Do things, but don’t force it

I stumbled on Stoicism around 2015. I was watching videos from a guy who distilled practical wisdom from teachings, old and new, and in one of those, one of the old Stoics were mentioned with examples of their teachings.

I was immediately hooked, as this philosophy rang true to me. It was like finding my philosophical home, and I still feel like that, after better and worse times with it.

I took in the teachings about objective judgement, not believing the automatic thoughts, the dichotomy of control and all that good stuff! The message was sometimes muddled by various sources of Internet-broicism and the ones that mix Philosophy of Life with success-chasing, winning, productivity, or talk about stuff like installing ”a new Operating System of the mind”, ”Use Stoicisim to 10x your productivity!”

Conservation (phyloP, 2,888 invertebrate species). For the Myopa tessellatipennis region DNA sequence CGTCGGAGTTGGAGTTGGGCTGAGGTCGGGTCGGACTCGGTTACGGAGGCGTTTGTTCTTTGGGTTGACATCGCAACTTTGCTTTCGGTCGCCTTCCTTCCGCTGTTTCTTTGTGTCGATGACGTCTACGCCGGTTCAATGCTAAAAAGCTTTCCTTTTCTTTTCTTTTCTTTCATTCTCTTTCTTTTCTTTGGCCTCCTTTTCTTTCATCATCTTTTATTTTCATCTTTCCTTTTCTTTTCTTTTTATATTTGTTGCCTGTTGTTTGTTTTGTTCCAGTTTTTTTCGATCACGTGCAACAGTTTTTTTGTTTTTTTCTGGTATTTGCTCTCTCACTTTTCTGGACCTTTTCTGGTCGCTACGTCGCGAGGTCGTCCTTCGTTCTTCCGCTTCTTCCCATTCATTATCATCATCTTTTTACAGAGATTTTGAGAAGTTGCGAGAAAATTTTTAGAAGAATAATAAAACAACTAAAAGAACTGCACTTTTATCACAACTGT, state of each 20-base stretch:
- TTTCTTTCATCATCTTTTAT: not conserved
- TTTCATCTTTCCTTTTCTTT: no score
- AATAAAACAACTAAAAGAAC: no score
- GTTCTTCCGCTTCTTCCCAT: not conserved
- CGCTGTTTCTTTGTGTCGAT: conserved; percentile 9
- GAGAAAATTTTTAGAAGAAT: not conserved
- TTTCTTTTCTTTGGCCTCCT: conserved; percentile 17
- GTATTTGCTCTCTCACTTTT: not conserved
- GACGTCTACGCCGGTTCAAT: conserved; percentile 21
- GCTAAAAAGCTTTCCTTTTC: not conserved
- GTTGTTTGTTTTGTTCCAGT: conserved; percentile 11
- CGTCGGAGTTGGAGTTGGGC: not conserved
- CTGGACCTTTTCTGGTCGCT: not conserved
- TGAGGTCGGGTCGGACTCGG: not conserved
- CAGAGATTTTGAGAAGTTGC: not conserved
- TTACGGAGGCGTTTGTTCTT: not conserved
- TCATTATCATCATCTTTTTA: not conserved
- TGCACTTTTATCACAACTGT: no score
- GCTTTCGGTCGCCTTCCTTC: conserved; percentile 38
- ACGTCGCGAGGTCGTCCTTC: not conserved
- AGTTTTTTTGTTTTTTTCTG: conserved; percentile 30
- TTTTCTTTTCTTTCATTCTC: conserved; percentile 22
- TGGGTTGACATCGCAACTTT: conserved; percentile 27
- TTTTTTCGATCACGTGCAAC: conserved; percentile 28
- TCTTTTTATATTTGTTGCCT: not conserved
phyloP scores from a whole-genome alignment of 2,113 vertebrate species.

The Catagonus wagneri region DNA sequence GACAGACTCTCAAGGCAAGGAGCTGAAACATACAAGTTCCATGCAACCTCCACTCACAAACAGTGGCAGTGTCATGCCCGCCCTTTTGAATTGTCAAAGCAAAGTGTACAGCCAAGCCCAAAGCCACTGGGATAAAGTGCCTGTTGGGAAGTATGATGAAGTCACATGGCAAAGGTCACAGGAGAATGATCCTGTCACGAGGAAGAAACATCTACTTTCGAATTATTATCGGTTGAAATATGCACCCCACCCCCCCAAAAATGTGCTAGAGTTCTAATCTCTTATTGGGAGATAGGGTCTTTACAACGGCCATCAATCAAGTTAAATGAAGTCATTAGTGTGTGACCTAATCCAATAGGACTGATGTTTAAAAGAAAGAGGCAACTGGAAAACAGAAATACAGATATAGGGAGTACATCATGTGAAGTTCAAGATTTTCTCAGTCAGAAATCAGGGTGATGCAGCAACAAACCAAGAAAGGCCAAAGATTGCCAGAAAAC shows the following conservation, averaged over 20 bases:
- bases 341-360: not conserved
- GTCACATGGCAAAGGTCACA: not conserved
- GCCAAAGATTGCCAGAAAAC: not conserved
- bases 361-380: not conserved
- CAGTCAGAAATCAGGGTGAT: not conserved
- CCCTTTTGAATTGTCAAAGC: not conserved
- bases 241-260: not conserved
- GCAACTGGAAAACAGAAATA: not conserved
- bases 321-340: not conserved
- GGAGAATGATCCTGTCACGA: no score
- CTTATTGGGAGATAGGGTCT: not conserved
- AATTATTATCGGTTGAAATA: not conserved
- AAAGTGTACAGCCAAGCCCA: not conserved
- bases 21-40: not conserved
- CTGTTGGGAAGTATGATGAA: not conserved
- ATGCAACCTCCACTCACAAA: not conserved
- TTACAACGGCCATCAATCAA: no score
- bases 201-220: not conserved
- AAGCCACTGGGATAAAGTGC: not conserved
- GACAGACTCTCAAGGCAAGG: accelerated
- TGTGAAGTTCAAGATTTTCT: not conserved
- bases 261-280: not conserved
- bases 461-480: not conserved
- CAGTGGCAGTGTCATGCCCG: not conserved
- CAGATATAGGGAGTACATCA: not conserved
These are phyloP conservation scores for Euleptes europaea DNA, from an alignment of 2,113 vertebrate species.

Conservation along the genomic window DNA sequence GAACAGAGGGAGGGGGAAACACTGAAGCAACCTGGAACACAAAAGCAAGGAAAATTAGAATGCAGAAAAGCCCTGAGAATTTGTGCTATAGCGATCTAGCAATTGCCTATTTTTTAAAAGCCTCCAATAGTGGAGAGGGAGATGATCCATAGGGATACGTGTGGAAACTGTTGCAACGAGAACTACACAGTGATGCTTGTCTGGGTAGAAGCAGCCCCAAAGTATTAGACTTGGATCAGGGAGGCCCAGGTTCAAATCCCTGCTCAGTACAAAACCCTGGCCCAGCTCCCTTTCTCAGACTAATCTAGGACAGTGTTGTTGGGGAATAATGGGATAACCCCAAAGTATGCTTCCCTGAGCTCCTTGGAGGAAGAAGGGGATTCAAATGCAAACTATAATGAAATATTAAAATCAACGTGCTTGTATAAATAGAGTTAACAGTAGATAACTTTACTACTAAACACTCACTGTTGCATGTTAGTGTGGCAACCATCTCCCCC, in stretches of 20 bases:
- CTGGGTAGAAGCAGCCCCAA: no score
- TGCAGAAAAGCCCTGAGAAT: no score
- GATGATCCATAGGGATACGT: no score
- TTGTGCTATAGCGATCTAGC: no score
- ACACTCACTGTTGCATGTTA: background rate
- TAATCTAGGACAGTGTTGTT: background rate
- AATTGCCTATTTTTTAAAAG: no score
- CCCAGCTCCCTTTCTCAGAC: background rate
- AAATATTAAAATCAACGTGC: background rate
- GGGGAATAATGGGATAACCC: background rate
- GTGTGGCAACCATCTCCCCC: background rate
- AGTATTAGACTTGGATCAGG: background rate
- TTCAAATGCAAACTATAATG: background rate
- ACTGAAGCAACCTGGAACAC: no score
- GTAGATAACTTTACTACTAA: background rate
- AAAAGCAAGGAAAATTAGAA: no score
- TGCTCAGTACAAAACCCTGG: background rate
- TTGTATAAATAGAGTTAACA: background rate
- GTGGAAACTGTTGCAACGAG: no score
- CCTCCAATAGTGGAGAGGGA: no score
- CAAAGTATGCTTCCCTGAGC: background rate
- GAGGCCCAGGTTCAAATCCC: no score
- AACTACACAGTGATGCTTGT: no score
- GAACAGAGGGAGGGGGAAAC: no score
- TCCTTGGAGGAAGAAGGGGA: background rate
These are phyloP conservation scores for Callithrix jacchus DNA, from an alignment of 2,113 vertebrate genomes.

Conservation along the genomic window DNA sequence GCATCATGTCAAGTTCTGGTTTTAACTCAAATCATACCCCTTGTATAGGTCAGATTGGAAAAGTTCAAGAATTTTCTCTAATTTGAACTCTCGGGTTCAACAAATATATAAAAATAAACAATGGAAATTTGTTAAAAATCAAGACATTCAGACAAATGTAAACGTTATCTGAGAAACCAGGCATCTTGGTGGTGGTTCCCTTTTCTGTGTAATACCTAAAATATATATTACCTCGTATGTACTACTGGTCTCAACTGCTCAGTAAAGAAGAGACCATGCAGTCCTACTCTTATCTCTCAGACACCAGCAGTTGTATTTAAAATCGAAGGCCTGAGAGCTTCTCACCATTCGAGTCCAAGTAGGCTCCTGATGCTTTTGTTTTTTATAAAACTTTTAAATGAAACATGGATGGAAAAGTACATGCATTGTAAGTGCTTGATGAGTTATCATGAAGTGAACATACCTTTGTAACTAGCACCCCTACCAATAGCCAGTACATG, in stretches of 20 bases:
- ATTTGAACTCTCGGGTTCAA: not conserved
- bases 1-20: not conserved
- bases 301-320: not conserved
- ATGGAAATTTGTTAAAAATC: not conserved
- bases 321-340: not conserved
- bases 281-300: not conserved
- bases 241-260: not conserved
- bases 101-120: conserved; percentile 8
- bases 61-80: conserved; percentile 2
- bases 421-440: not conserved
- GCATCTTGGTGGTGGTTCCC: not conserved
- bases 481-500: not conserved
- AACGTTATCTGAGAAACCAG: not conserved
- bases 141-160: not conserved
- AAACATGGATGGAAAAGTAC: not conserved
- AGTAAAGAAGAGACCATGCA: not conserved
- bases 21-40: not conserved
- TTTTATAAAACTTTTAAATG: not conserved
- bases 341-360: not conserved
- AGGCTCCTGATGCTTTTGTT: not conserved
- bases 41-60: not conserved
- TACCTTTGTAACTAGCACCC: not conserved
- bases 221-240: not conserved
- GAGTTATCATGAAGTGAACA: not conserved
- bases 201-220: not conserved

Yeah, right…

Also, the good teachers warned me of not taking myself too seriously, not thinking that Stoicisim is about ”sucking it up” or suppressing emotions, and definitely not withdrawing from the actual world where stuff happens, and where things get done. Stoics sometimes talked about renounciation, but I doubt they meant for me to spend all my time inside my own head, trying to be ”Philosophical” and shit. I doubt any Philosphy of Life promotes that, really.

Many times along my path on Stoic Philosophy, what would be vital to me, the cheerfulness to combat my natural tendency for gloominess, the letting go to combat my tendency clinging to things, the acceptance of impermanence and the ”Just Do It”-mentality to combat my anxiety and over-analytic mind, the easy-going natural way of being and doing to combat my tendency to make things difficult and complicated, was lost.

I tried to force it, and it turns out, I was not very good at it.

So, after a bit away from my books and Stoic sources, I am coming back.

This time to live in effortless action, acceptance, flowing with the nature, while doing my best to keep my head screwed tight enough on my shoulders.

Memento Mori.

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